How the pandemic changed ‘pomp and circumstance’

Several weeks following John Marshall High School's graduation ceremony and others, the West Park Times in collaboration with Neighborhood Media is now examining the success of this graduation, as well as a similar drive-through graduation ceremony in Toledo.

This story is third in a series covering graduations during COVID-19.

A deep-dive video is currently in production and is soon to be released examining the success of two drive-through graduations in Ohio.

By Jerry Masek

It is often said that “necessity is the mother of invention.” That was certainly true this spring as the pandemic brought a halt to old ways of celebrating.

School officials were faced with a huge challenge ― plan a high school graduation ceremony that would satisfy necessary health guidelines/restrictions; give graduates the recognition they deserved, and still keep school traditions alive. The guidelines were mandated by Gov. DeWine and the Ohio Departments of Education and Health.

Let’s look at the two high schools in West Park.


John Marshall High School

Graduates get ‘15 seconds of fame’

    Horns honked. Families cheered and applauded. Cameras flashed. Students hung out of car windows as a car procession began. A pep band musician showed up with his drums and a sign reading, ‘Graduates, you rock.’ There were hugs, few tears, and lots of proud parents. Cars were decorated with balloons and signs. School district CEO Eric Gordon directed traffic wearing a cap, gown, and face mask.

    Welcome to graduation in the pandemic era.

    On June 17, JMHS graduates enjoyed 76-degree temperatures and clear skies. They gathered at Max Hayes High School, 2211 W. 65th St., chosen by CMSD officials because of the central location and unique parking layout. Here, John Marshall and all the West Side high schools could hold outside graduation ceremonies that satisfied all State-mandated social distancing guidelines.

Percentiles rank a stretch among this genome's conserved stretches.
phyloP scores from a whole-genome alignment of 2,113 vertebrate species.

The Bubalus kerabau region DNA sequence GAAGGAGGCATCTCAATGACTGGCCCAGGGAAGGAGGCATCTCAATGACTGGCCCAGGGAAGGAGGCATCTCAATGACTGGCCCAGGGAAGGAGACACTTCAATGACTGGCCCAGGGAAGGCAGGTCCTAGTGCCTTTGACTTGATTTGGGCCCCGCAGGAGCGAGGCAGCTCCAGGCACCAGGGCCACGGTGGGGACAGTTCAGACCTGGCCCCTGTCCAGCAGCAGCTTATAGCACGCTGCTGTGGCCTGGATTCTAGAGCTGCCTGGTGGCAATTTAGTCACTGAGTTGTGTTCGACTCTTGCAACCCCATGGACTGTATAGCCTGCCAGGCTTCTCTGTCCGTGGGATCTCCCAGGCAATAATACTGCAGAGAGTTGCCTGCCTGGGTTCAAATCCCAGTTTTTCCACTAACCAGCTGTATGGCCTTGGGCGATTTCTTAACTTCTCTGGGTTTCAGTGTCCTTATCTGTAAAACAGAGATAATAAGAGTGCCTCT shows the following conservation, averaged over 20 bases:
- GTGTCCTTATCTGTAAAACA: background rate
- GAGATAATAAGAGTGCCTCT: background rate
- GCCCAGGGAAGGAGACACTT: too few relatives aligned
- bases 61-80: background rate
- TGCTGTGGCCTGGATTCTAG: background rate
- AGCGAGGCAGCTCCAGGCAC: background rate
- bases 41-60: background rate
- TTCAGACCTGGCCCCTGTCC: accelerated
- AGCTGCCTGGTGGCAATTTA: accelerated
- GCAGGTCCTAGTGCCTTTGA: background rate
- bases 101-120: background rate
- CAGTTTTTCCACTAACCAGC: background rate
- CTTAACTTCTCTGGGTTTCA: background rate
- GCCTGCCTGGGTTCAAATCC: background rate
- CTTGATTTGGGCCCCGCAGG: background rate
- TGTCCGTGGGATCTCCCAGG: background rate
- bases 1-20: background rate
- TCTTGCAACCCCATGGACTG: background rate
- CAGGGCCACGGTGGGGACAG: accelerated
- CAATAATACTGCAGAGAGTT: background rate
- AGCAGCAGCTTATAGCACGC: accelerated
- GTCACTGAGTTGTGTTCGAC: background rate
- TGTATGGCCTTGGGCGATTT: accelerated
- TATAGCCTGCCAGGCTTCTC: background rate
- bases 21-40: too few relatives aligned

Every parking spot was marked with a number. Students were assigned a number ahead of time ― one car per family. Some students arrived an hour before the ceremony started, for social time. It had been a long time since they were last together.

    Right on time, the ceremony began with a pre-recorded National Anthem, and a few speeches. It was live-streamed, and everyone watched from their car.

    When the roll call began, a car procession formed from the parking lot to a nearby loop road near the school. Each car stopped near decorations of balloons. The graduate stepped out, took two steps to get the diploma, have his photo taken, and tip his/her hat to the principal. As the car continued down the loop road, the graduate was greeted with more cheers, applause, and signs from faculty, family, and friends.

    Their 15 seconds of fame were over ― and so were their four years of high school.


Saint Joseph Academy

Mixing compassion with strength

“Saint Joseph Academy is committed to honoring the Class of 2020 and upholding the dignity of these end-of-year traditions, while still protecting the health and safety of the entire Academy community,” SJA spokesperson Mackenzie Schuler said in an email. Founded in 1890 by the Sisters of the Congregation of St. Joseph, SJA is an all-girl Catholic high school in West Park. Students come throughout Greater Cleveland.

To start the graduation process, faculty and staff distributed caps, gowns and yard signs to members of the Class of 2020. The in-person commencement ceremony took place over three days ―  May 18, 19, 20 ― to ensure that social distancing and other guidelines were followed. Photos and video were taken as each student was recognized. The video included a pre-recording of scripture readings, commencement speaker President Mary Ann Corrigan-Davis (who retires on June 30), a student speaker and traditional songs.